Higher Education in the Arab World

Research output: Chapter in Book/Report/Conference proceedingChapter

Abstract

Higher education in the Arab region has been witness to a prolific history. Long intertwined with major religious, intellectual, political, social, and economic movements, institutions of higher learning have occupied a central place in Arab societies. The university in the contemporary Arab world can be conceptualized as a global, universal institution located within a region with particular histories and cultures of learning. The Arab region, which contains 5% of the world’s population and consists of 22 member states of the League of Arab States, spans the Southern Mediterranean, Northern and Central Africa, and Western Asia. Arabic is the dominant—albeit not the only—language in the region, and Islam is the majority religion for some 90% of the population, with Christianity accounting for much of the remaining 10%1 The region contains a great deal of diversity, yet despite significant differences, a number of features—including the prominence of numerous pan-Arab political and economic organizations, a shared language, majority religion, political systems, common history, and experience of regional politics—allow for a coherent treatment of the Arab region.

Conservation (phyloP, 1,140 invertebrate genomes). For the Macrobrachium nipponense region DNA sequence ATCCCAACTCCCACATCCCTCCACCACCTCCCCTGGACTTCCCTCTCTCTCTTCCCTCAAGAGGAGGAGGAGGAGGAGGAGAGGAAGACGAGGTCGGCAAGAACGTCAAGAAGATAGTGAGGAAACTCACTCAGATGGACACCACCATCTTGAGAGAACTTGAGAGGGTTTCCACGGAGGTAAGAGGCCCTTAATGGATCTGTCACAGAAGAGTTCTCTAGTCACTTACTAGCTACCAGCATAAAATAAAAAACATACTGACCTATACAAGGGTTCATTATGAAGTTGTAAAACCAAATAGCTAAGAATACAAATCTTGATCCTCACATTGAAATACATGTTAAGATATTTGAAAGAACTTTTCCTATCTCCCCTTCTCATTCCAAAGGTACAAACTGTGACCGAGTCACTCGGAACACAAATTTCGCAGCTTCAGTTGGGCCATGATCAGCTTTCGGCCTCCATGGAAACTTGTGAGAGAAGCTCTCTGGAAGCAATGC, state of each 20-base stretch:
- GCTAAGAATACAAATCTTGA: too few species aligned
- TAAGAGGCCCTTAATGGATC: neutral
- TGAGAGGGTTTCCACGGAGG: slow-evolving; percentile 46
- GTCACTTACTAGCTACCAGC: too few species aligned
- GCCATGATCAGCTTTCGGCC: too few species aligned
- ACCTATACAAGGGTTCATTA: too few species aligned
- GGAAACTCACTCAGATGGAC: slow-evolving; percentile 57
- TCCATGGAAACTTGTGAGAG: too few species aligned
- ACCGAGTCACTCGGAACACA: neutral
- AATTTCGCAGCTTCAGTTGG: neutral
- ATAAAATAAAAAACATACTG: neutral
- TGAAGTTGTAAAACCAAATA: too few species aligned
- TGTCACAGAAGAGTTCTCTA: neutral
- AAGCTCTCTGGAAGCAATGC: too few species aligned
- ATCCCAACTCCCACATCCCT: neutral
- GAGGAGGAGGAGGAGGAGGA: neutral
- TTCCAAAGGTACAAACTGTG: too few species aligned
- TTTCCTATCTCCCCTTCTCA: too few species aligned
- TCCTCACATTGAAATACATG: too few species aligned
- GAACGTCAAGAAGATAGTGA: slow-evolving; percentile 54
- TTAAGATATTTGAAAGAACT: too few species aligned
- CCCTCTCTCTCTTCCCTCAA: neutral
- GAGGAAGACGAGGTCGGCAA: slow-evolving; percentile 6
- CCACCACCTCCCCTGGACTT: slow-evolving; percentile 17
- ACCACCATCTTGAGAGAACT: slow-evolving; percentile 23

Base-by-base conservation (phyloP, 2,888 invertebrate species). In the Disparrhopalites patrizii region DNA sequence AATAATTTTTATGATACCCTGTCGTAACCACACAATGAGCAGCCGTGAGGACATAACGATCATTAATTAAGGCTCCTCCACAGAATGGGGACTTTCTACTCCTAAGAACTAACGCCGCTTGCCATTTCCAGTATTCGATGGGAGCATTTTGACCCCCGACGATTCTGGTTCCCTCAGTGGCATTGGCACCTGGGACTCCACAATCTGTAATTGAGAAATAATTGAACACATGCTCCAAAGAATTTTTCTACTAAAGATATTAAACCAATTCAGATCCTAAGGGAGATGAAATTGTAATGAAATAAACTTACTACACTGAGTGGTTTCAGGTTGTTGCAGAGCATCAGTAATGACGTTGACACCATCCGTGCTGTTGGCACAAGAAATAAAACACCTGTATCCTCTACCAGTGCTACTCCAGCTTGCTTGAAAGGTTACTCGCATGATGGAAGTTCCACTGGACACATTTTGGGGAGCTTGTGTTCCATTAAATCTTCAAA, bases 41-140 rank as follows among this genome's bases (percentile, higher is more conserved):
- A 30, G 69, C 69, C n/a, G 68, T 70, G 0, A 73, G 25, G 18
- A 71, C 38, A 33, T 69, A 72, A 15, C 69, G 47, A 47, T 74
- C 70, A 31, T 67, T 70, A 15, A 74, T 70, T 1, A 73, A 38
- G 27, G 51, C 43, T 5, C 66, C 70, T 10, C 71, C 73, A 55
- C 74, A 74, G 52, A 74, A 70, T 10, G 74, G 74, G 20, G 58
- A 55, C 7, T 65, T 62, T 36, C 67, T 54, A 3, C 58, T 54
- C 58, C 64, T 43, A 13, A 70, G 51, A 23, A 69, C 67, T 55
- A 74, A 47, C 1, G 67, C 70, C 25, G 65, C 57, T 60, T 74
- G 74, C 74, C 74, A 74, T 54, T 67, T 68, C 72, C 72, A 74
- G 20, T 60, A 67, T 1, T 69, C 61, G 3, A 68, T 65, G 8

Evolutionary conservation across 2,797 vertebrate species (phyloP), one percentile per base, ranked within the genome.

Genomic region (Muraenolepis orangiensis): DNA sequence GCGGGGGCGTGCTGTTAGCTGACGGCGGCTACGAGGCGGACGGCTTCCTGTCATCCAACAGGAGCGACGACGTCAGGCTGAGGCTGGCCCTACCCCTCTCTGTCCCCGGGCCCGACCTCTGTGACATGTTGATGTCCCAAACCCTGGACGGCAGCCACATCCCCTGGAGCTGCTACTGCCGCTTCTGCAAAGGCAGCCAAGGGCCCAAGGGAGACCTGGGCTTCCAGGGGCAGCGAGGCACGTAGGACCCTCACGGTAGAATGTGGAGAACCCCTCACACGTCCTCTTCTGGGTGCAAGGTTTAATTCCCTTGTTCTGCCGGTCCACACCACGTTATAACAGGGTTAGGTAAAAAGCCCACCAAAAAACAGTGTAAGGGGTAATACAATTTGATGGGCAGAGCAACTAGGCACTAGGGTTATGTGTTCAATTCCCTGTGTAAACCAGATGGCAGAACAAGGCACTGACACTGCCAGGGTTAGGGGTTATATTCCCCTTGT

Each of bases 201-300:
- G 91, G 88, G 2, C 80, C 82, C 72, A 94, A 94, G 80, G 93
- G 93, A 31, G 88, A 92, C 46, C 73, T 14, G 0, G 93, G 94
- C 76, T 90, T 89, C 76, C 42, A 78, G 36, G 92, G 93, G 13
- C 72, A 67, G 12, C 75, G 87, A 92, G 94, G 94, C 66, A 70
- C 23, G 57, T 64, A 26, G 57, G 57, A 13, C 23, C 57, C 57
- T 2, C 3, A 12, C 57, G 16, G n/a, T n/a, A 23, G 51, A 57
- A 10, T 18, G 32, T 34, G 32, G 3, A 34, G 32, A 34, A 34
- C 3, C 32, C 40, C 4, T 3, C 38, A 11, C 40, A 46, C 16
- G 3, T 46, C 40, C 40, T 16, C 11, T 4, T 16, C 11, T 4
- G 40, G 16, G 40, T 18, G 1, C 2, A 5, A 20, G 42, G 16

Original languageEnglish (US)
Title of host publicationInternational Handbook of Higher Education
EditorsJames J. F. Forest, Philip G. Altbach
PublisherSpringer Netherlands
Chapter20
Pages409-421
ISBN (Electronic)978-1-4020-4012-2
ISBN (Print)978-1-4020-4011-5
DOIs
StatePublished - 2006
Externally publishedYes

Keywords

  • high education
  • academic freedom
  • United Nations Development Program
  • Arab World
  • Arab Region

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